One of the biggest struggles I face as an educator is the absence of homeschooling among my students, particularly those in my Communication 1101 and speech classes, both of which require knowledge of current events and government policies for successful completion of the class. Sadly, most students have little prior knowledge about issues that impact their lives. Simply, most don't read the world. They only read what school mandates. 

They lack the homeschooling experiences I had as a child. Homeschooling lays the foundation for knowledge acquisition. Without homeschooling, the kind that promotes curiosity reading, most students are adrift.  

I filled my homeschooling time reading, and I had a particular lust for historical and scientific knowledge during my elementary years. Moreover, my father insisted I listen to the news, so I knew about the Vietnam War while it was happening, which doesn't mean I understood all the political and cultural implications of it, only that I had a foundation of knowledge. These days parents shield their children form bad news in a misguided attempt to protect them. Consequently, many students lack sufficient coping skills for dealing with complicated personal and world problems.

It's this knowledge foundation that a recent article in The New York Times extols as vital to students' reading progress. Reading well extends beyond the mere decoding of words. Students' "factual knowledge" informs their reading comprehension. Surface knowledge is one thing, but filling in the gaps when reading complex information necessitates knowledge of subtext. As Daniel T. Willingham explains, we can't expect writers to include ALL information necessary for understanding a text: "That would make prose long and tedious for readers who know the information."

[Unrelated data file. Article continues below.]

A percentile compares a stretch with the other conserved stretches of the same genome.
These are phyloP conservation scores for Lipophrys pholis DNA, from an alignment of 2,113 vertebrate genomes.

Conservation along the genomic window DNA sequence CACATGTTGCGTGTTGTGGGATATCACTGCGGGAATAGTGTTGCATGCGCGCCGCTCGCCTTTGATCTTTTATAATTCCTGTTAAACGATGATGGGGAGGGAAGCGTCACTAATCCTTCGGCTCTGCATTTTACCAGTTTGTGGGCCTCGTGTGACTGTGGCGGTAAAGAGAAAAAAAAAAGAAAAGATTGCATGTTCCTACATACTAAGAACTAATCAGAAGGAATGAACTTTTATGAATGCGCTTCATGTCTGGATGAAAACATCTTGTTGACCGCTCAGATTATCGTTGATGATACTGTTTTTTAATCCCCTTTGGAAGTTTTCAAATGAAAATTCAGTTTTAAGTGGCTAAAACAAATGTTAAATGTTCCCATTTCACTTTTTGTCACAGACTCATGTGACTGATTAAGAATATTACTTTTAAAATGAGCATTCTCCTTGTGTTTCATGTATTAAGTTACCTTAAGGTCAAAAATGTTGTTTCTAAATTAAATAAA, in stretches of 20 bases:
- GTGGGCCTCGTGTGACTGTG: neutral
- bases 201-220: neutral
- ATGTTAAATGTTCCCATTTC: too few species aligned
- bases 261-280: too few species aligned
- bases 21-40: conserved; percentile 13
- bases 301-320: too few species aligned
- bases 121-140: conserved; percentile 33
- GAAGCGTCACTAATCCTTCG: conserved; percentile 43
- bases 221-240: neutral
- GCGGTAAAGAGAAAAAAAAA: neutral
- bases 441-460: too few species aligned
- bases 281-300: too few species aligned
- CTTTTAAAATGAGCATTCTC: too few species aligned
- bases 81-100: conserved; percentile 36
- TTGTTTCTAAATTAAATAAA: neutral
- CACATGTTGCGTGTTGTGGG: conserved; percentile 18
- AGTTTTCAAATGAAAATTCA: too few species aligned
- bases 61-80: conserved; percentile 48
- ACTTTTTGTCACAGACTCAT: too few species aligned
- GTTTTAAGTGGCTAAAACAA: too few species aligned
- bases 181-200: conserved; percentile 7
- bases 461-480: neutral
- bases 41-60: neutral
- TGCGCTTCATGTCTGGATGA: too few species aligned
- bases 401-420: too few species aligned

We expect to struggle when reading obscure texts, such as some of Shakespeare's plays and his archaic allusions. This is why glossing matters. But we can't expect every news report or essay to include glosses. As a nation we need some cultural narratives that unite us. At one time our founding documents offered this glue, but many students have little knowledge of these until they take government their senior year, which explains why my former students thanked their government teacher for lessons about the basic knowledge they acquired their senior year.

My takeaway from both the NYT article and the FB quiz is this: What we learn at home, our homeschooling, either establishes a foundation of knowledge on which we build additional knowledge and understanding or puts us at a life-long disadvantage that effects our reading comprehension, and by extension, our ability to think critically, for much of our lives. 

Daniel T. Willingham claims we should "blame ignorance" for poor reading habits and says, "turning the tide will require profound changes in how reading is taught, in standardized testing, and in school curriculums."